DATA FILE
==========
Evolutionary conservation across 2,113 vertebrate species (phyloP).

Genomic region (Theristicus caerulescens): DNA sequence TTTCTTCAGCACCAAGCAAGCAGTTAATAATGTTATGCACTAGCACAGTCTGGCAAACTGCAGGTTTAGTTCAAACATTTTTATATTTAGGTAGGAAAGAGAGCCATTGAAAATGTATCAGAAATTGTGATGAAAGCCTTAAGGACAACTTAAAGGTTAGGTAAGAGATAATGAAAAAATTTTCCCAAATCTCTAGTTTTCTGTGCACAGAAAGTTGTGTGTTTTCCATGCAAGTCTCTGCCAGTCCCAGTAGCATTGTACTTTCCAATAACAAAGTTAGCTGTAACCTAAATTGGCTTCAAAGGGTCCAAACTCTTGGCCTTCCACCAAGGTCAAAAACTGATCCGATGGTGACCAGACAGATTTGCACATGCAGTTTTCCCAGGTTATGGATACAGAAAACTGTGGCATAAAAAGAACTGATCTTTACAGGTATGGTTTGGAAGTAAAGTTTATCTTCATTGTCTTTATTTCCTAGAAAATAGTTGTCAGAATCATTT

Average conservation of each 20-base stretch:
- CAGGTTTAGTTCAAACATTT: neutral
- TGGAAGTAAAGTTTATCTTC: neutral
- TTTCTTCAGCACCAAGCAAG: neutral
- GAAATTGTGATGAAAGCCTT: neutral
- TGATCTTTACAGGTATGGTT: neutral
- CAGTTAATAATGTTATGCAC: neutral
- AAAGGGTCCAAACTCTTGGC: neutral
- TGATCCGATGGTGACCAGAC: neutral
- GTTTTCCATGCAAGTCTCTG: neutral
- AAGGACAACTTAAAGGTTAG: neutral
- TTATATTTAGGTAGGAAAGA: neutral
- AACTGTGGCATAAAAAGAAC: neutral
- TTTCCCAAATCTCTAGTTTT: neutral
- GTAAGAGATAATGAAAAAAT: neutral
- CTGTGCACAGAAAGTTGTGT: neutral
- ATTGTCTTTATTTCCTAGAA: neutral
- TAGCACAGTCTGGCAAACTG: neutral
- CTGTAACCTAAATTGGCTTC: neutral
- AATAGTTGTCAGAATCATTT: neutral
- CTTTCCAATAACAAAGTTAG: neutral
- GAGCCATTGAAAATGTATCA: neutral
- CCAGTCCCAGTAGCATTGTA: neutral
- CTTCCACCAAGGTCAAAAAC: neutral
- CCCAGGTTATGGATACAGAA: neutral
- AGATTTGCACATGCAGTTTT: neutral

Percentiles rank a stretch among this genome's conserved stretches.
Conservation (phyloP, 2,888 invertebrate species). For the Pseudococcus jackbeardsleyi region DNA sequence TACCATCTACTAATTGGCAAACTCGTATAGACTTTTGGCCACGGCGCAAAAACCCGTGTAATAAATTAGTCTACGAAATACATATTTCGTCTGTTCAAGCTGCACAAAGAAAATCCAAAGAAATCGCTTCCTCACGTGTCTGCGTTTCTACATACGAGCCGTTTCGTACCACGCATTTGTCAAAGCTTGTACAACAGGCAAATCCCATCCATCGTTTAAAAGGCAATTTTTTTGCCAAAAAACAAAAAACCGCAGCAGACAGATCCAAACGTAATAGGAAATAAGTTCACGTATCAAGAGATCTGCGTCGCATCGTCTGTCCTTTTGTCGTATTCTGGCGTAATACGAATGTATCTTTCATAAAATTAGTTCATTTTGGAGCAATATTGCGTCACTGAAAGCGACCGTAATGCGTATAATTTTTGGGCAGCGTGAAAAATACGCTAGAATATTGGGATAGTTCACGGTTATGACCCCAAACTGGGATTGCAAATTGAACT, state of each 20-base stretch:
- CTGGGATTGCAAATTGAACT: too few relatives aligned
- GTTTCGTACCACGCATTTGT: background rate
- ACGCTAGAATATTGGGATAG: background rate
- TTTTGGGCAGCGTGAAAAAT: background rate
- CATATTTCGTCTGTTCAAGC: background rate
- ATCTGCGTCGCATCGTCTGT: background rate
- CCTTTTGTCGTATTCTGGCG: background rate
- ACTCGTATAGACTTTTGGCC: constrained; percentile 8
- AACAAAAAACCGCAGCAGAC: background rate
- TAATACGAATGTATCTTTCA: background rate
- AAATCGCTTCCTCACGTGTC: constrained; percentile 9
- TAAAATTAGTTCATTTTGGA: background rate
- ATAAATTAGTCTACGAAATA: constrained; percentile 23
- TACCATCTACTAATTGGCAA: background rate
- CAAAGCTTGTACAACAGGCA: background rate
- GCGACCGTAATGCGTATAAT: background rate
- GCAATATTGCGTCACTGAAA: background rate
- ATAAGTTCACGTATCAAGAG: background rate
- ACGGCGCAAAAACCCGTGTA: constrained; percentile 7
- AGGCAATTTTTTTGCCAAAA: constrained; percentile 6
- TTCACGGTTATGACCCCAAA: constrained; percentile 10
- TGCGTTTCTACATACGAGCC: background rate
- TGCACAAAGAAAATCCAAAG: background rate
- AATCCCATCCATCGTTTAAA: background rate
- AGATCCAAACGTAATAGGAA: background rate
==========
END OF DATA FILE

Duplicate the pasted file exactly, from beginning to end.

Evolutionary conservation across 2,113 vertebrate species (phyloP).

Genomic region (Theristicus caerulescens): DNA sequence TTTCTTCAGCACCAAGCAAGCAGTTAATAATGTTATGCACTAGCACAGTCTGGCAAACTGCAGGTTTAGTTCAAACATTTTTATATTTAGGTAGGAAAGAGAGCCATTGAAAATGTATCAGAAATTGTGATGAAAGCCTTAAGGACAACTTAAAGGTTAGGTAAGAGATAATGAAAAAATTTTCCCAAATCTCTAGTTTTCTGTGCACAGAAAGTTGTGTGTTTTCCATGCAAGTCTCTGCCAGTCCCAGTAGCATTGTACTTTCCAATAACAAAGTTAGCTGTAACCTAAATTGGCTTCAAAGGGTCCAAACTCTTGGCCTTCCACCAAGGTCAAAAACTGATCCGATGGTGACCAGACAGATTTGCACATGCAGTTTTCCCAGGTTATGGATACAGAAAACTGTGGCATAAAAAGAACTGATCTTTACAGGTATGGTTTGGAAGTAAAGTTTATCTTCATTGTCTTTATTTCCTAGAAAATAGTTGTCAGAATCATTT

Average conservation of each 20-base stretch:
- CAGGTTTAGTTCAAACATTT: neutral
- TGGAAGTAAAGTTTATCTTC: neutral
- TTTCTTCAGCACCAAGCAAG: neutral
- GAAATTGTGATGAAAGCCTT: neutral
- TGATCTTTACAGGTATGGTT: neutral
- CAGTTAATAATGTTATGCAC: neutral
- AAAGGGTCCAAACTCTTGGC: neutral
- TGATCCGATGGTGACCAGAC: neutral
- GTTTTCCATGCAAGTCTCTG: neutral
- AAGGACAACTTAAAGGTTAG: neutral
- TTATATTTAGGTAGGAAAGA: neutral
- AACTGTGGCATAAAAAGAAC: neutral
- TTTCCCAAATCTCTAGTTTT: neutral
- GTAAGAGATAATGAAAAAAT: neutral
- CTGTGCACAGAAAGTTGTGT: neutral
- ATTGTCTTTATTTCCTAGAA: neutral
- TAGCACAGTCTGGCAAACTG: neutral
- CTGTAACCTAAATTGGCTTC: neutral
- AATAGTTGTCAGAATCATTT: neutral
- CTTTCCAATAACAAAGTTAG: neutral
- GAGCCATTGAAAATGTATCA: neutral
- CCAGTCCCAGTAGCATTGTA: neutral
- CTTCCACCAAGGTCAAAAAC: neutral
- CCCAGGTTATGGATACAGAA: neutral
- AGATTTGCACATGCAGTTTT: neutral

Percentiles rank a stretch among this genome's conserved stretches.
Conservation (phyloP, 2,888 invertebrate species). For the Pseudococcus jackbeardsleyi region DNA sequence TACCATCTACTAATTGGCAAACTCGTATAGACTTTTGGCCACGGCGCAAAAACCCGTGTAATAAATTAGTCTACGAAATACATATTTCGTCTGTTCAAGCTGCACAAAGAAAATCCAAAGAAATCGCTTCCTCACGTGTCTGCGTTTCTACATACGAGCCGTTTCGTACCACGCATTTGTCAAAGCTTGTACAACAGGCAAATCCCATCCATCGTTTAAAAGGCAATTTTTTTGCCAAAAAACAAAAAACCGCAGCAGACAGATCCAAACGTAATAGGAAATAAGTTCACGTATCAAGAGATCTGCGTCGCATCGTCTGTCCTTTTGTCGTATTCTGGCGTAATACGAATGTATCTTTCATAAAATTAGTTCATTTTGGAGCAATATTGCGTCACTGAAAGCGACCGTAATGCGTATAATTTTTGGGCAGCGTGAAAAATACGCTAGAATATTGGGATAGTTCACGGTTATGACCCCAAACTGGGATTGCAAATTGAACT, state of each 20-base stretch:
- CTGGGATTGCAAATTGAACT: too few relatives aligned
- GTTTCGTACCACGCATTTGT: background rate
- ACGCTAGAATATTGGGATAG: background rate
- TTTTGGGCAGCGTGAAAAAT: background rate
- CATATTTCGTCTGTTCAAGC: background rate
- ATCTGCGTCGCATCGTCTGT: background rate
- CCTTTTGTCGTATTCTGGCG: background rate
- ACTCGTATAGACTTTTGGCC: constrained; percentile 8
- AACAAAAAACCGCAGCAGAC: background rate
- TAATACGAATGTATCTTTCA: background rate
- AAATCGCTTCCTCACGTGTC: constrained; percentile 9
- TAAAATTAGTTCATTTTGGA: background rate
- ATAAATTAGTCTACGAAATA: constrained; percentile 23
- TACCATCTACTAATTGGCAA: background rate
- CAAAGCTTGTACAACAGGCA: background rate
- GCGACCGTAATGCGTATAAT: background rate
- GCAATATTGCGTCACTGAAA: background rate
- ATAAGTTCACGTATCAAGAG: background rate
- ACGGCGCAAAAACCCGTGTA: constrained; percentile 7
- AGGCAATTTTTTTGCCAAAA: constrained; percentile 6
- TTCACGGTTATGACCCCAAA: constrained; percentile 10
- TGCGTTTCTACATACGAGCC: background rate
- TGCACAAAGAAAATCCAAAG: background rate
- AATCCCATCCATCGTTTAAA: background rate
- AGATCCAAACGTAATAGGAA: background rate